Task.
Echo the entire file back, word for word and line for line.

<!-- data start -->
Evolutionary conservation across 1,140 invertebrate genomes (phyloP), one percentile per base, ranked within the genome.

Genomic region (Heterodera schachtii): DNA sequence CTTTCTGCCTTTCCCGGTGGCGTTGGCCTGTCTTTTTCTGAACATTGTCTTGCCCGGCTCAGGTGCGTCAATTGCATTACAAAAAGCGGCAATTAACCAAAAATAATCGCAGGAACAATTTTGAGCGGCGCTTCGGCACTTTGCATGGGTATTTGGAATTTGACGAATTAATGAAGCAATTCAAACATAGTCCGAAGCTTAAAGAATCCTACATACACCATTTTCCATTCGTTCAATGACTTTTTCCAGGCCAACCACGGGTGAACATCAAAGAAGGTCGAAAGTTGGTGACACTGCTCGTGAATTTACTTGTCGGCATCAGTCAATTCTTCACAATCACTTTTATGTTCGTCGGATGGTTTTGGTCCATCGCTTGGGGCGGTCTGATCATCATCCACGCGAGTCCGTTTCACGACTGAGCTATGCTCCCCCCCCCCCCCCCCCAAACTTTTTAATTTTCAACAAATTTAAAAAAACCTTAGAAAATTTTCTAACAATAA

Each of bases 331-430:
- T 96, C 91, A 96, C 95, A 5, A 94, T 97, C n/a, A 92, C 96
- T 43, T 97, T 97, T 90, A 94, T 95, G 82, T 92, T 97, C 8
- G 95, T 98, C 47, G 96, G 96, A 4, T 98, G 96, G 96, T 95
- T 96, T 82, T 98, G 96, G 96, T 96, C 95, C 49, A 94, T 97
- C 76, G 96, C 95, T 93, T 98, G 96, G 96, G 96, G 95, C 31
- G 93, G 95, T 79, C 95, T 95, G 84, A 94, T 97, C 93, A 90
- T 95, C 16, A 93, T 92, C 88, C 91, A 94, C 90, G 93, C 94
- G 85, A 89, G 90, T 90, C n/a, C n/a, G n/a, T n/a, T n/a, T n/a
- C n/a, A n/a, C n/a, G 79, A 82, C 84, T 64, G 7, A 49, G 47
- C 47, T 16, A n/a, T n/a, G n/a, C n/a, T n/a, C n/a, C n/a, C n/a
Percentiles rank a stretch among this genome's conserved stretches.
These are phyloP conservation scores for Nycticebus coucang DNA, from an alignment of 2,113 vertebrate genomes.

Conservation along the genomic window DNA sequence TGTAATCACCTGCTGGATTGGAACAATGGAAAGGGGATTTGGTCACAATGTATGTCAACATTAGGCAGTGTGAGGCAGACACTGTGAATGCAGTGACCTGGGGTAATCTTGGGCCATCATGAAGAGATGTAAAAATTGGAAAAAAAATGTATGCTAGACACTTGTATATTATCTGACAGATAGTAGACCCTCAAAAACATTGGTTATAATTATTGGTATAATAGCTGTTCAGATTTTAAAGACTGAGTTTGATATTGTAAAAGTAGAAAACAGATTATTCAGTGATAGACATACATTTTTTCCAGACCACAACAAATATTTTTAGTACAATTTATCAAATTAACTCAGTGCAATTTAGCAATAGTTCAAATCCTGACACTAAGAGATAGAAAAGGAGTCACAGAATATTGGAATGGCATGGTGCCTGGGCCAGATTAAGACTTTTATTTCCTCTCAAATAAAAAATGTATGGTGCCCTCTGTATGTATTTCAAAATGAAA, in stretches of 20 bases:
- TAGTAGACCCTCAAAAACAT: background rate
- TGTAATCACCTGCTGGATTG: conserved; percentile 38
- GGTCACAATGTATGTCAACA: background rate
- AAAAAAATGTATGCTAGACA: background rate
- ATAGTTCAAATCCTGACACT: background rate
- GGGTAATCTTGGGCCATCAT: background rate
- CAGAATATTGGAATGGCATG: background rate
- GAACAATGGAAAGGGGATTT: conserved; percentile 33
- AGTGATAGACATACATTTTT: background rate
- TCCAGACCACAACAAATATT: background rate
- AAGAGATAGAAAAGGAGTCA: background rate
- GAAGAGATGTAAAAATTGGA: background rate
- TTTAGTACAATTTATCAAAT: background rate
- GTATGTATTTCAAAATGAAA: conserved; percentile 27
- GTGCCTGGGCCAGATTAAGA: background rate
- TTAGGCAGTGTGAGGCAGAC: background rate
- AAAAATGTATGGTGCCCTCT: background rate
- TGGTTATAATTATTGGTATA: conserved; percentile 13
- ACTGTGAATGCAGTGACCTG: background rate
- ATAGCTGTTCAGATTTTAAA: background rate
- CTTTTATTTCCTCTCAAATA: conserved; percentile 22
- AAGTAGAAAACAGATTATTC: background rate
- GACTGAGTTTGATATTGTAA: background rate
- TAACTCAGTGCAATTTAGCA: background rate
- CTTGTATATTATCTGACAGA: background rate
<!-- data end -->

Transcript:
Evolutionary conservation across 1,140 invertebrate genomes (phyloP), one percentile per base, ranked within the genome.

Genomic region (Heterodera schachtii): DNA sequence CTTTCTGCCTTTCCCGGTGGCGTTGGCCTGTCTTTTTCTGAACATTGTCTTGCCCGGCTCAGGTGCGTCAATTGCATTACAAAAAGCGGCAATTAACCAAAAATAATCGCAGGAACAATTTTGAGCGGCGCTTCGGCACTTTGCATGGGTATTTGGAATTTGACGAATTAATGAAGCAATTCAAACATAGTCCGAAGCTTAAAGAATCCTACATACACCATTTTCCATTCGTTCAATGACTTTTTCCAGGCCAACCACGGGTGAACATCAAAGAAGGTCGAAAGTTGGTGACACTGCTCGTGAATTTACTTGTCGGCATCAGTCAATTCTTCACAATCACTTTTATGTTCGTCGGATGGTTTTGGTCCATCGCTTGGGGCGGTCTGATCATCATCCACGCGAGTCCGTTTCACGACTGAGCTATGCTCCCCCCCCCCCCCCCCCAAACTTTTTAATTTTCAACAAATTTAAAAAAACCTTAGAAAATTTTCTAACAATAA

Each of bases 331-430:
- T 96, C 91, A 96, C 95, A 5, A 94, T 97, C n/a, A 92, C 96
- T 43, T 97, T 97, T 90, A 94, T 95, G 82, T 92, T 97, C 8
- G 95, T 98, C 47, G 96, G 96, A 4, T 98, G 96, G 96, T 95
- T 96, T 82, T 98, G 96, G 96, T 96, C 95, C 49, A 94, T 97
- C 76, G 96, C 95, T 93, T 98, G 96, G 96, G 96, G 95, C 31
- G 93, G 95, T 79, C 95, T 95, G 84, A 94, T 97, C 93, A 90
- T 95, C 16, A 93, T 92, C 88, C 91, A 94, C 90, G 93, C 94
- G 85, A 89, G 90, T 90, C n/a, C n/a, G n/a, T n/a, T n/a, T n/a
- C n/a, A n/a, C n/a, G 79, A 82, C 84, T 64, G 7, A 49, G 47
- C 47, T 16, A n/a, T n/a, G n/a, C n/a, T n/a, C n/a, C n/a, C n/a
Percentiles rank a stretch among this genome's conserved stretches.
These are phyloP conservation scores for Nycticebus coucang DNA, from an alignment of 2,113 vertebrate genomes.

Conservation along the genomic window DNA sequence TGTAATCACCTGCTGGATTGGAACAATGGAAAGGGGATTTGGTCACAATGTATGTCAACATTAGGCAGTGTGAGGCAGACACTGTGAATGCAGTGACCTGGGGTAATCTTGGGCCATCATGAAGAGATGTAAAAATTGGAAAAAAAATGTATGCTAGACACTTGTATATTATCTGACAGATAGTAGACCCTCAAAAACATTGGTTATAATTATTGGTATAATAGCTGTTCAGATTTTAAAGACTGAGTTTGATATTGTAAAAGTAGAAAACAGATTATTCAGTGATAGACATACATTTTTTCCAGACCACAACAAATATTTTTAGTACAATTTATCAAATTAACTCAGTGCAATTTAGCAATAGTTCAAATCCTGACACTAAGAGATAGAAAAGGAGTCACAGAATATTGGAATGGCATGGTGCCTGGGCCAGATTAAGACTTTTATTTCCTCTCAAATAAAAAATGTATGGTGCCCTCTGTATGTATTTCAAAATGAAA, in stretches of 20 bases:
- TAGTAGACCCTCAAAAACAT: background rate
- TGTAATCACCTGCTGGATTG: conserved; percentile 38
- GGTCACAATGTATGTCAACA: background rate
- AAAAAAATGTATGCTAGACA: background rate
- ATAGTTCAAATCCTGACACT: background rate
- GGGTAATCTTGGGCCATCAT: background rate
- CAGAATATTGGAATGGCATG: background rate
- GAACAATGGAAAGGGGATTT: conserved; percentile 33
- AGTGATAGACATACATTTTT: background rate
- TCCAGACCACAACAAATATT: background rate
- AAGAGATAGAAAAGGAGTCA: background rate
- GAAGAGATGTAAAAATTGGA: background rate
- TTTAGTACAATTTATCAAAT: background rate
- GTATGTATTTCAAAATGAAA: conserved; percentile 27
- GTGCCTGGGCCAGATTAAGA: background rate
- TTAGGCAGTGTGAGGCAGAC: background rate
- AAAAATGTATGGTGCCCTCT: background rate
- TGGTTATAATTATTGGTATA: conserved; percentile 13
- ACTGTGAATGCAGTGACCTG: background rate
- ATAGCTGTTCAGATTTTAAA: background rate
- CTTTTATTTCCTCTCAAATA: conserved; percentile 22
- AAGTAGAAAACAGATTATTC: background rate
- GACTGAGTTTGATATTGTAA: background rate
- TAACTCAGTGCAATTTAGCA: background rate
- CTTGTATATTATCTGACAGA: background rate